The CMO did not consult any member of the executive prior to storming unto the private ward. He also had numerous opportunities to voice any objections prior to the project reaching this stage.
As Medical Chief of Staff, I decide to take charge of the situation the same way I had addressed other crises over the years.
I first met with Dr. Lagrotta and the coordinator of the project who assured me, that upon discovering that her license had not been approved, that she was not involved in any direct patient care.
They were however concerned about the patients’ well being, as severe allergic reactions could occur if Dr. Archibald was not allowed to complete the treatment that Dr. Martin had abruptly stopped.
The treatment involved the intravenous injection of 20 mls of plasma that was fully screened and then the administration of medications to prevent allergic reactions.
I then visited the Ward to observe for myself and saw about four patients who had already received their plasma and needed medications to prevent the allergic reactions.
In the interest of the well being of the patients, and realizing that this was well within the capabilities of Dr. Archibald’s ambit, I gave him the permission to proceed and indicated to him that he was free to call me if he needed help.
I could not recklessly stop the treatment mid-stream and allow the patients to suffer.
As physicians, we are guided by the principle of “first, do no harm”.
I then called the Permanent Secretary, the Senior and Junior Ministers of Health and apprised them of the situation and the decision that I had taken and they all supported my action.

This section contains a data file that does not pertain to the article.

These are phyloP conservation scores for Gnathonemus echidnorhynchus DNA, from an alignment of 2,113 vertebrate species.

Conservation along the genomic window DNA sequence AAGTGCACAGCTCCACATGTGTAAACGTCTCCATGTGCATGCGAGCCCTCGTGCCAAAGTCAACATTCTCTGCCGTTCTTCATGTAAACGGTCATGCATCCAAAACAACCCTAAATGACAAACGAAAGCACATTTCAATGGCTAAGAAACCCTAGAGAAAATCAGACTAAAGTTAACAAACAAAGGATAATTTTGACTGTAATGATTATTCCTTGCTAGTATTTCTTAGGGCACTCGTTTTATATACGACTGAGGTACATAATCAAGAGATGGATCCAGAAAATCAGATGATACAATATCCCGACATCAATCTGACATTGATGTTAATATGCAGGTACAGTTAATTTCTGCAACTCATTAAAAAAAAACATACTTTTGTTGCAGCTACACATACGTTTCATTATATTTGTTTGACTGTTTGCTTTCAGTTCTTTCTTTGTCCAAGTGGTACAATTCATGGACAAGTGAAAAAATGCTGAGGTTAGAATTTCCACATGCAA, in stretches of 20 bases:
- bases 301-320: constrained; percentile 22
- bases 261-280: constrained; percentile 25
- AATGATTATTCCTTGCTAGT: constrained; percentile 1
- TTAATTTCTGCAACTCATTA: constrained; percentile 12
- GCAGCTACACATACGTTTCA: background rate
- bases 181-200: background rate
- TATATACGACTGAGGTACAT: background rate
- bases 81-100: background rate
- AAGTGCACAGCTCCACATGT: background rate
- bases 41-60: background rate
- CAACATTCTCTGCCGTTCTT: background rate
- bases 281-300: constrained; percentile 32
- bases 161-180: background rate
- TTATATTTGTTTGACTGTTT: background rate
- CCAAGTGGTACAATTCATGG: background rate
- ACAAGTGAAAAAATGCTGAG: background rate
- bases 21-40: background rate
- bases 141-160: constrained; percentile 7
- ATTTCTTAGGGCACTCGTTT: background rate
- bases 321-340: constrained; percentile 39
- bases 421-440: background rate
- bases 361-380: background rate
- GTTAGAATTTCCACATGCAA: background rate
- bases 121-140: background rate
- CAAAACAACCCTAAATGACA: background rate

A total of six foreigners were treated without any untoward reactions and discharged.
At no time I got any report or saw any evidence that the doctor involved was directly involved in patient care.
I must state here that one does not require a license, however, to give medical advice. We all communicate in person and via the Internet with colleagues for advice in medicine. Every time an air ambulance lands with a doctor, there is exchange of information and advice regarding treatment and no license is given to the accompanying physician on the air ambulance.
When patients go overseas for chemotherapy they return with orders and guidelines for treatment, which we follow.
The telemedicine project that was run at the Joseph N. France Hospital for several years had the full support of Dr. Martin, which involved consulting with doctors online and directing treatment based on reports received even though they were not licensed to practice in the Federation.
I do hope that I have addressed a number of the questions raised over the last couple of weeks and look forward to continue my service to my country. I thank you.